Adventure Generator Vol. 1 includes four d20 tables, but it goes beyond the madlibs-style of adventure creation or the hook approach.
The tables are: adventure type, environment, adversary, and theme.
The adventure type table (and the accompanying text) is the heart and the main value of the generator. You get ten adventure types. Volume 2 provides ten more. If you like what the adventure types offer (which I'll describe below), you'll probably like the Adventure Generator (either or both volumes). If it doesn't sound like your style at all, this isn't the product for you.
The product description says the Adventure Generator is for a fantasy setting, but the adventure types themselves aren't specific to fantasy. You could use these same adventure types in a variety of genres with little or no tweaking.
Each adventure type gets about 2000-3000 words of text. First, it gives you an adventure summary. The "Block by Block" adventure has this summary, for instance: "The player characters head into a dangerous situation to rescue someone from the adversary and return them to safety." It goes on to offers tips for basing an adventure on that summary: Adapting for the System, Adapting for the Campaign, Adapting for the Environment, and Adapting for the Adversary (one or a few paragraphs each).
Next, each adventure type lays out a five-encounter model, which is reminiscent of (but not identical to) the Five Room Dungeon model by Johnn Four. Whereas a Five Room Dungeon leans toward adventures that are relatively quick and lean, Adventure Generator gives a deeper treatment. It describes the storytelling function of each encounter as it relates to the particular adventure type. For example, Encounter 1 gives tips on establishing the situation, demonstrating the stakes, and creating character connections. In other words, you're getting "here's how encounter N fits into the adventure" instead of "here's who you encounter" or "here's what the PCs must do."
You get tips on where and how you might expand the number of encounters or tweak the model, such as: "If you wish to expand the adventure beyond 5 encounters, this can be broken into a separate challenge."
Some people automatically declare "railroading" the moment they see anything resembling a structure, but the Adventure Generator isn't railroading. The encounter descriptions don't dictate to the players how they should achieve the aventure goal. The descriptions don't limit player choices. They also don't limit the GM's options. Knowing that Encounter 4 is a good time for "adversary retaliation" helps you (as the GM) adapt to the situation. Maybe you have some ideas in advance. Maybe you improvise on the spot, based on what's happened so far and any previous ideas you had. "Adversary retaliation" is inspiration and guidance, not a script that must be followed.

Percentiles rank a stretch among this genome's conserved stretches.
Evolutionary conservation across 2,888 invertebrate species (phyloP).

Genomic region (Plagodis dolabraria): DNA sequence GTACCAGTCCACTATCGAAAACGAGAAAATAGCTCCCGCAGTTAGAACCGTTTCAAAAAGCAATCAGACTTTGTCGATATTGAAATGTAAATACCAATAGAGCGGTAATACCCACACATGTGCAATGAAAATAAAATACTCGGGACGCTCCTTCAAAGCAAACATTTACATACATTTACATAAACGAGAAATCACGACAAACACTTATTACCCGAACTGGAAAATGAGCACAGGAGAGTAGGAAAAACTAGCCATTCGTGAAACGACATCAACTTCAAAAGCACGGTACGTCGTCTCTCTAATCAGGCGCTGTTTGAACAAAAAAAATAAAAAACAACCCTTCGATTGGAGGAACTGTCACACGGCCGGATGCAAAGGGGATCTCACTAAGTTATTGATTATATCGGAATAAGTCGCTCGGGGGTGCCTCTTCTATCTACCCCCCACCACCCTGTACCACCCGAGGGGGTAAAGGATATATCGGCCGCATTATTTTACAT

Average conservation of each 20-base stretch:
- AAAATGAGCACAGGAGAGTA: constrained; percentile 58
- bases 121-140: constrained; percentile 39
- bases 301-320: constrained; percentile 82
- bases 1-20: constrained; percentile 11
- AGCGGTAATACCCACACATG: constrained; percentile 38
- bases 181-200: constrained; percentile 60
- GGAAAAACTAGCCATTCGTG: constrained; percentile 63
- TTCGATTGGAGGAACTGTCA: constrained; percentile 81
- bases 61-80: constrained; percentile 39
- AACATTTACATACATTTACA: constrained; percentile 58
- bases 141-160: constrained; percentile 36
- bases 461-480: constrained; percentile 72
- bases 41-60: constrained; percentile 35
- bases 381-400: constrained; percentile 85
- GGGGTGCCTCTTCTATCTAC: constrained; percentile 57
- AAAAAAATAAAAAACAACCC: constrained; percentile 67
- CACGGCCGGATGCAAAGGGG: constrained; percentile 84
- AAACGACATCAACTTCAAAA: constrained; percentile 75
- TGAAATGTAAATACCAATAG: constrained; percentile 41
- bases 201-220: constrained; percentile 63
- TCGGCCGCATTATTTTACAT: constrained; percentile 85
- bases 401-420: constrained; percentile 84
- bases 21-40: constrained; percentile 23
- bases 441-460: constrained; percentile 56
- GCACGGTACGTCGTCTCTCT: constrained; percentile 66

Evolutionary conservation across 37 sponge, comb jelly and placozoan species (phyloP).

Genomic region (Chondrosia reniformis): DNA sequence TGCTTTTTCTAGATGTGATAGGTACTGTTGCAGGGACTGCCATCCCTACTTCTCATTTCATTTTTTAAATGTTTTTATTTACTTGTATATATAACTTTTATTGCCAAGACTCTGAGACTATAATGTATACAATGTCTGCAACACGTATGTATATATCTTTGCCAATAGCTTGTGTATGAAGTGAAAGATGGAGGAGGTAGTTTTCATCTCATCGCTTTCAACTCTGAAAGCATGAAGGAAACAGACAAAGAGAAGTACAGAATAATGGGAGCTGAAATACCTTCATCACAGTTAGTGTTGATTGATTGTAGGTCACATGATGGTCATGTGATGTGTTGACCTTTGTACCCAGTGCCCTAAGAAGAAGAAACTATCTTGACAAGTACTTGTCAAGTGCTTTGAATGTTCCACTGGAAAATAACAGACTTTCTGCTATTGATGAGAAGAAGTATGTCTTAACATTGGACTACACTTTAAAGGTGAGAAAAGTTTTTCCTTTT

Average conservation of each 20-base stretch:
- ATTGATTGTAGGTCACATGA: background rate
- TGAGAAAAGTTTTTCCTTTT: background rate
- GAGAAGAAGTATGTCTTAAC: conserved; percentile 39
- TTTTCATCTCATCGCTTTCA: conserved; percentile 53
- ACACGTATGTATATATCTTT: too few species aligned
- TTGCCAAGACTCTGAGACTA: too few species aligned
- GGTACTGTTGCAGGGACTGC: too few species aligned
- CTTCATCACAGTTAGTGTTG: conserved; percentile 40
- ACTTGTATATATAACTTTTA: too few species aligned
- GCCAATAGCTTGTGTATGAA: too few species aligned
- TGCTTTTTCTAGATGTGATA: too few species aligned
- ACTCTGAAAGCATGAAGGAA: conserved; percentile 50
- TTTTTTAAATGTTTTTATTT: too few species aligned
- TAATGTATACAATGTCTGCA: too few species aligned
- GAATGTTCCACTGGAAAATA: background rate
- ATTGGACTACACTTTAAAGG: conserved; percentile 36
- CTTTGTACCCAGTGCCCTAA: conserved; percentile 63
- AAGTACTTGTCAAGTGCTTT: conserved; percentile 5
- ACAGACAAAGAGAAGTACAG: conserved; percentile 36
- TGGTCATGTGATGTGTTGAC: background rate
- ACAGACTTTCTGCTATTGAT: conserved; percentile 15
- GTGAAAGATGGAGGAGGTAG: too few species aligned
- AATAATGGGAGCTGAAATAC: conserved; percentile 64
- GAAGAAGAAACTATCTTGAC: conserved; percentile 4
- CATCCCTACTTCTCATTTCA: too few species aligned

The environment types and adversary types are all things you've seen before, if you're familiar with the usual fantasy RPG settings. You get a brief paragraph on each environment that probably won't tell you anything new. For the adversaries, you get one of the usual fantasy adversary types (humanoids, undead, etc.), with a brief paragraph on what they are and a list of example creatures of that type. You might find them helpful, but most likely, you already have your own ways to choose adventure settings and adversaries, and they're already adapted for your setting. If you have those resources, you might not be interested these two tables. If you don't have such resources, environment and adversary tables here give you broad types, not specifics, so you'd still need to come up with the details you need.
If you have your own environment and adversary resources, you're also not confined to the fantasy genre. You can use the adventure types and the themes in other genres, using your own methods for devising the environment and adversaries.
The theme table, marked optional, gives you "something akin to literary theme" for focusing the adventure conflicts in a particular direction. You get ten themes, such as "Crime Doesn't Pay" or "Humanity vs. Society." Each one gives you a couple of paragraphs discussing the sorts of conflicts you'd see with that theme. The theme is basically a lens as you develop the adventure. If you decide that your theme is "crime doesn't pay," then you develop the adventure with a focus on wrongdoers trying to get away with wrongdoing or eventually getting what they deserve.